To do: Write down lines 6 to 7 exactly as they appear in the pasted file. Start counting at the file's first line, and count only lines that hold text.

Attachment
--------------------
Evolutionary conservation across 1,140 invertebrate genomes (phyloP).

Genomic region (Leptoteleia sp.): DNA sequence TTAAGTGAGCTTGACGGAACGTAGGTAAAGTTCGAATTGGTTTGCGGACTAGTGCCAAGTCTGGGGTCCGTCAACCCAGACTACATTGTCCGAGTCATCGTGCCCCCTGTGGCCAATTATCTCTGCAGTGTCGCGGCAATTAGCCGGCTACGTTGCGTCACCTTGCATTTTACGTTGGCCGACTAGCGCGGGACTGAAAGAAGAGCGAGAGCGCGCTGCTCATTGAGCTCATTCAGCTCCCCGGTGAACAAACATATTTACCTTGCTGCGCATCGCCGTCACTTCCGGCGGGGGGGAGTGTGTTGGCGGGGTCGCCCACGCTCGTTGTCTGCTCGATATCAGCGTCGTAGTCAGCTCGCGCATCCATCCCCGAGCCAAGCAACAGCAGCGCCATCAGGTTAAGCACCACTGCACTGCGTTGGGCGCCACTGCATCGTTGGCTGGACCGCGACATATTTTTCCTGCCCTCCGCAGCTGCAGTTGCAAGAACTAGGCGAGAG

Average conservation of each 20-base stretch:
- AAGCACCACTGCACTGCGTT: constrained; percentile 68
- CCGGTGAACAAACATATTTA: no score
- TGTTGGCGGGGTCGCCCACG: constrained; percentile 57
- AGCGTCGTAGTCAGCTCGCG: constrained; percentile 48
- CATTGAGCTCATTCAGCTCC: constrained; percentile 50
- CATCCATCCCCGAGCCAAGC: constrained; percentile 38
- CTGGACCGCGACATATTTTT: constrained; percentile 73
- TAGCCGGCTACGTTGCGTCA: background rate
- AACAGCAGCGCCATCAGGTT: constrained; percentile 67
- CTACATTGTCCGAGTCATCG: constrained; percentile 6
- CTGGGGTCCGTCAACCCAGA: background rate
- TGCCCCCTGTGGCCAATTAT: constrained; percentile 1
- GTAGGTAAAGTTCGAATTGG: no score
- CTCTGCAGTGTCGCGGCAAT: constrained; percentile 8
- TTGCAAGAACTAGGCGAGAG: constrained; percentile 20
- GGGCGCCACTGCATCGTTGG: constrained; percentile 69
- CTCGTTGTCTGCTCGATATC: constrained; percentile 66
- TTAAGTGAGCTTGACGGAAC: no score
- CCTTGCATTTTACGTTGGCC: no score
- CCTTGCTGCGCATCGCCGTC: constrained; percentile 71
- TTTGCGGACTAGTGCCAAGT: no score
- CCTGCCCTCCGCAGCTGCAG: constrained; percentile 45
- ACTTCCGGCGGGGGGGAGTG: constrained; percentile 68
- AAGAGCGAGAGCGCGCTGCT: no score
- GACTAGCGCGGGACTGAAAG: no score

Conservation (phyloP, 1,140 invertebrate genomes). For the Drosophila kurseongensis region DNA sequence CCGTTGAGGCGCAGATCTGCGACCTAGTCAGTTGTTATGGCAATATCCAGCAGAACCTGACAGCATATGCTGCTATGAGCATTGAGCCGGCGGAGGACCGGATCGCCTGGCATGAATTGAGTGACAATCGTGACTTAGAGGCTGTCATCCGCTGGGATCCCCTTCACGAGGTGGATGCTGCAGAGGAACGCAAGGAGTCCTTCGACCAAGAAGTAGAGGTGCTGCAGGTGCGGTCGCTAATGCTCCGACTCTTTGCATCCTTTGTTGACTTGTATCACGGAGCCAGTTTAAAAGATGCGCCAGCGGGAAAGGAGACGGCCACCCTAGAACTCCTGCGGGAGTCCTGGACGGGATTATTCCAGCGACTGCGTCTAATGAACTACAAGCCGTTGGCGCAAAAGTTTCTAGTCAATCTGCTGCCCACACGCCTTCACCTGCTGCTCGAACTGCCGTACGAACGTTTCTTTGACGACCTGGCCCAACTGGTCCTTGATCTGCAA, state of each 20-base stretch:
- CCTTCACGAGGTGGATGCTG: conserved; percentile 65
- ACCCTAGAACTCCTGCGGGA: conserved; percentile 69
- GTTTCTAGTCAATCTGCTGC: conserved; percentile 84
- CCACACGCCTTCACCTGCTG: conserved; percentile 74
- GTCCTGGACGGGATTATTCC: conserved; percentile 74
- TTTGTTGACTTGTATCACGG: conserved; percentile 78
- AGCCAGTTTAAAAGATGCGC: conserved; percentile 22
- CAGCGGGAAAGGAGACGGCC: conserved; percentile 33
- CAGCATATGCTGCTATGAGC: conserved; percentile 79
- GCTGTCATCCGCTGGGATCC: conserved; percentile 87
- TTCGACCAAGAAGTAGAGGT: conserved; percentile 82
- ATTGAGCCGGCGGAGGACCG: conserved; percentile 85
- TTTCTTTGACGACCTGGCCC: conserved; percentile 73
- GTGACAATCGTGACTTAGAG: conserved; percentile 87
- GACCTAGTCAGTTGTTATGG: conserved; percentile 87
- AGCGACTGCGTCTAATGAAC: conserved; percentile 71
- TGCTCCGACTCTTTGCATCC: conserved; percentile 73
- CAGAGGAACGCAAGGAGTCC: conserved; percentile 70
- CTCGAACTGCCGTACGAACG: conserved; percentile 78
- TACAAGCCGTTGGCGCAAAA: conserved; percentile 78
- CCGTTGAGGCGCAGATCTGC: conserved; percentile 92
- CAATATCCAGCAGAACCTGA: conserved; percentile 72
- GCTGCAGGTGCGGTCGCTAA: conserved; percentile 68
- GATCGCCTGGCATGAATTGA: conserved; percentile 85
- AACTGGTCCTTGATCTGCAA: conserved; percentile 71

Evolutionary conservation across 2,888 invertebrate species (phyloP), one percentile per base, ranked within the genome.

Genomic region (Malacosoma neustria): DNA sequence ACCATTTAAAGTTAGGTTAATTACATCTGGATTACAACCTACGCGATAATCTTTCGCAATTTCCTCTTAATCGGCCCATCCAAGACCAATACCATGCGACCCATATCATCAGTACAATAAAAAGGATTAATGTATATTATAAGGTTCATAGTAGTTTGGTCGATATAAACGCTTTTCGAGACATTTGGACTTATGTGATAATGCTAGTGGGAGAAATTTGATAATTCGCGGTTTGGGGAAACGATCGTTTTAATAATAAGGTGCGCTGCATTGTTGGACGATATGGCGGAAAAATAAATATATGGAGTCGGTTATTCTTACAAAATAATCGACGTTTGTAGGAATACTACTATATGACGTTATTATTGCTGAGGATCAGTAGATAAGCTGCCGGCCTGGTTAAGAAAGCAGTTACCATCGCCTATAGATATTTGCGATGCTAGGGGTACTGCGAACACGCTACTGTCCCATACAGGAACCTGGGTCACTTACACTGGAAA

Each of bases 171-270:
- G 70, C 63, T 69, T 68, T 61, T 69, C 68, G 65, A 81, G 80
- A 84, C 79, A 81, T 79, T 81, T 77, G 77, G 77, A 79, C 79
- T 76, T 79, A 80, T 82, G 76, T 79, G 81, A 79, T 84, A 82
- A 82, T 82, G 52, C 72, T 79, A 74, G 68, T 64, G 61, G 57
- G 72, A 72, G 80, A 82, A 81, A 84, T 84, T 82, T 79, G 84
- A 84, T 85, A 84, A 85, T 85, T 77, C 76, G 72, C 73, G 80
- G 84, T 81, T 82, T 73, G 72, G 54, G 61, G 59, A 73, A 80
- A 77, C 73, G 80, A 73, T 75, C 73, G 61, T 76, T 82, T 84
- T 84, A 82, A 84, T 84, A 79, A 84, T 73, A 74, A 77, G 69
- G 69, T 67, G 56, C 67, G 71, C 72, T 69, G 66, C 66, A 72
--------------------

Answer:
- TGTTGGCGGGGTCGCCCACG: constrained; percentile 57
- AGCGTCGTAGTCAGCTCGCG: constrained; percentile 48